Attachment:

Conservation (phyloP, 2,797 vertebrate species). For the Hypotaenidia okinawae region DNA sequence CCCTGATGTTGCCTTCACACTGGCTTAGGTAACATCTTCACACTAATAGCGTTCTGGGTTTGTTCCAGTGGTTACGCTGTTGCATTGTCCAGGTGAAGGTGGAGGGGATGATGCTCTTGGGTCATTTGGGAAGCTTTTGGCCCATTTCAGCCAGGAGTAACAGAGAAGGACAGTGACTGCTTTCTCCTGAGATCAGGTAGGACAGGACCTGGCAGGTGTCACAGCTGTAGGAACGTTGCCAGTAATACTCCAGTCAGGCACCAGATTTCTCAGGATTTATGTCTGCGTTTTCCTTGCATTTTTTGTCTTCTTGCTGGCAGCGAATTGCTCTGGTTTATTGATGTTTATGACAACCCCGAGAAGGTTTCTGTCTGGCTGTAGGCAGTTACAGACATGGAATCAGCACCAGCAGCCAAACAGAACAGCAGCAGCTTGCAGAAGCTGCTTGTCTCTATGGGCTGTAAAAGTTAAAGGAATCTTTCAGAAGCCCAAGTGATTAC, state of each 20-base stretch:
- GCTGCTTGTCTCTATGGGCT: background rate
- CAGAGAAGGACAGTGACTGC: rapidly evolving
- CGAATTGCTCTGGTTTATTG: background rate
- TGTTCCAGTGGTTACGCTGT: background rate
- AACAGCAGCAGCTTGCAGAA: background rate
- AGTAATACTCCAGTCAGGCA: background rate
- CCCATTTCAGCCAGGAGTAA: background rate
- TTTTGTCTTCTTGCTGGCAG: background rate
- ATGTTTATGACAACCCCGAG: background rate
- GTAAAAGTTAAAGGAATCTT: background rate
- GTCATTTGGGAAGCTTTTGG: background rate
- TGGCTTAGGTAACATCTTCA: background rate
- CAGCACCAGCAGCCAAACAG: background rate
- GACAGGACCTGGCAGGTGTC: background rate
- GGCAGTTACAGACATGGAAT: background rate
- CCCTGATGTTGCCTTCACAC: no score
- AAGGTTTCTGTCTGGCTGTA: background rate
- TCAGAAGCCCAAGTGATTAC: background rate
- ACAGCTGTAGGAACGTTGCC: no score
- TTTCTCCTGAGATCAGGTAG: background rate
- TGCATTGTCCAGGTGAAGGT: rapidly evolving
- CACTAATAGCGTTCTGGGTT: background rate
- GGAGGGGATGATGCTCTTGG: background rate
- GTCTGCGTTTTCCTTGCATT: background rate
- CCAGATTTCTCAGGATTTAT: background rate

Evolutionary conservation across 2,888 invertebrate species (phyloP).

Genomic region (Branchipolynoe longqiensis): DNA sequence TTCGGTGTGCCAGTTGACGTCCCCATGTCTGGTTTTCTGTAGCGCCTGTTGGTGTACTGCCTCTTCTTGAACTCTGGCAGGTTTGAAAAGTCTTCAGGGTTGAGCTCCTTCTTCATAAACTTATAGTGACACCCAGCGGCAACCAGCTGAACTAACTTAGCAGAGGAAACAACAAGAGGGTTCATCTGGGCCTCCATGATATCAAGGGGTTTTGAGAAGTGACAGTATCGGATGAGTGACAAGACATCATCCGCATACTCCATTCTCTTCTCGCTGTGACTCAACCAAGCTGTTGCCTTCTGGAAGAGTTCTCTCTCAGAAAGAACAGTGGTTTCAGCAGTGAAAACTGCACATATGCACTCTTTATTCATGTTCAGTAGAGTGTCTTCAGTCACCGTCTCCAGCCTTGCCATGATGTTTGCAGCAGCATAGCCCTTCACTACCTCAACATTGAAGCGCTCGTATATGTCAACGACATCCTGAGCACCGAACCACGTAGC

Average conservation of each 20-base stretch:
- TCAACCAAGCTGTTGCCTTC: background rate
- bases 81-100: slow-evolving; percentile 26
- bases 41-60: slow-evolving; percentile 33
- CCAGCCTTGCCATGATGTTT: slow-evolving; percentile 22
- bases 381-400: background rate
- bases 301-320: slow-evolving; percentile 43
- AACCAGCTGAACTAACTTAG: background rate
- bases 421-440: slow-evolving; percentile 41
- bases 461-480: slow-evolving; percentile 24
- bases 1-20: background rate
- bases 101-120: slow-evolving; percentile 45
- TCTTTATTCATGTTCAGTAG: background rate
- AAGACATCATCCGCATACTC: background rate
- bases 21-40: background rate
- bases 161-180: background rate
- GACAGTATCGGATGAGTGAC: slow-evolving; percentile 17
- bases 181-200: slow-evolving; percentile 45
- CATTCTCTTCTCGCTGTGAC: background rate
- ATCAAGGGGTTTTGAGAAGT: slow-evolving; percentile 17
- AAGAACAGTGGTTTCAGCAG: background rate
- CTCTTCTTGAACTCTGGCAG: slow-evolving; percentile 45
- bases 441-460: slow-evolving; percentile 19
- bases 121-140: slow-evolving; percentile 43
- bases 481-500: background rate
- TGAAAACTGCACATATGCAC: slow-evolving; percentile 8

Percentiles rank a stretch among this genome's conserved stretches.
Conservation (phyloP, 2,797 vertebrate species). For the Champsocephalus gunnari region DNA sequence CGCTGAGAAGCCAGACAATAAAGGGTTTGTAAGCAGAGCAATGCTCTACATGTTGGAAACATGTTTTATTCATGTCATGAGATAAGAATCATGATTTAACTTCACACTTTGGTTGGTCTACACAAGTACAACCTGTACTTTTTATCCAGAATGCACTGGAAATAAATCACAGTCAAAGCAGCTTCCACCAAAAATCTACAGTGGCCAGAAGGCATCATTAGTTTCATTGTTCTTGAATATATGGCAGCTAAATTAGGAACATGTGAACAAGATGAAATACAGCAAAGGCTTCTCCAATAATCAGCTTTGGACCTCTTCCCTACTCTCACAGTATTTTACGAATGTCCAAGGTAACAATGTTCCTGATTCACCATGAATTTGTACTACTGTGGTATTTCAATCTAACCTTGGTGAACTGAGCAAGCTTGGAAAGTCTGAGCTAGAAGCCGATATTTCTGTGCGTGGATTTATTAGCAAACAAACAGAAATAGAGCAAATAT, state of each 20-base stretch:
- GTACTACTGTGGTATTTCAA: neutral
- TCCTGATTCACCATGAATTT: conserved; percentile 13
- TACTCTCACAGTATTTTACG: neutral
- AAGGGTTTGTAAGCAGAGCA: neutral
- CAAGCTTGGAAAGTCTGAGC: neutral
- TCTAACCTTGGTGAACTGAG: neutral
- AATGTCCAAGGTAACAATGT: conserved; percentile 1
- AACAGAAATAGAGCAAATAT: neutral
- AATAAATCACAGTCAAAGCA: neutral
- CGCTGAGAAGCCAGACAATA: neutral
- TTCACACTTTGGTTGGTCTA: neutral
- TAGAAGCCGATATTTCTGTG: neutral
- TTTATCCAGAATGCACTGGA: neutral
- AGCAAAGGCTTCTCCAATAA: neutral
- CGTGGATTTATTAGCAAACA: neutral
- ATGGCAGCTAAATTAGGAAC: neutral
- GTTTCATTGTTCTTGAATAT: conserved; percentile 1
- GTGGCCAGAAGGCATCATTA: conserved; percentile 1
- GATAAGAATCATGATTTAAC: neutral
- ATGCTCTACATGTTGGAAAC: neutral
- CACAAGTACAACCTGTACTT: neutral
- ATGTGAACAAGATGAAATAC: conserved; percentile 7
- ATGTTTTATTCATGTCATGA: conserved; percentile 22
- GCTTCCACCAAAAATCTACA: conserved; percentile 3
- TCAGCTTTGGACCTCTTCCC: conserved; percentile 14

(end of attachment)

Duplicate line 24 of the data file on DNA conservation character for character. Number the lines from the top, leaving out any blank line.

- GGAGGGGATGATGCTCTTGG: background rate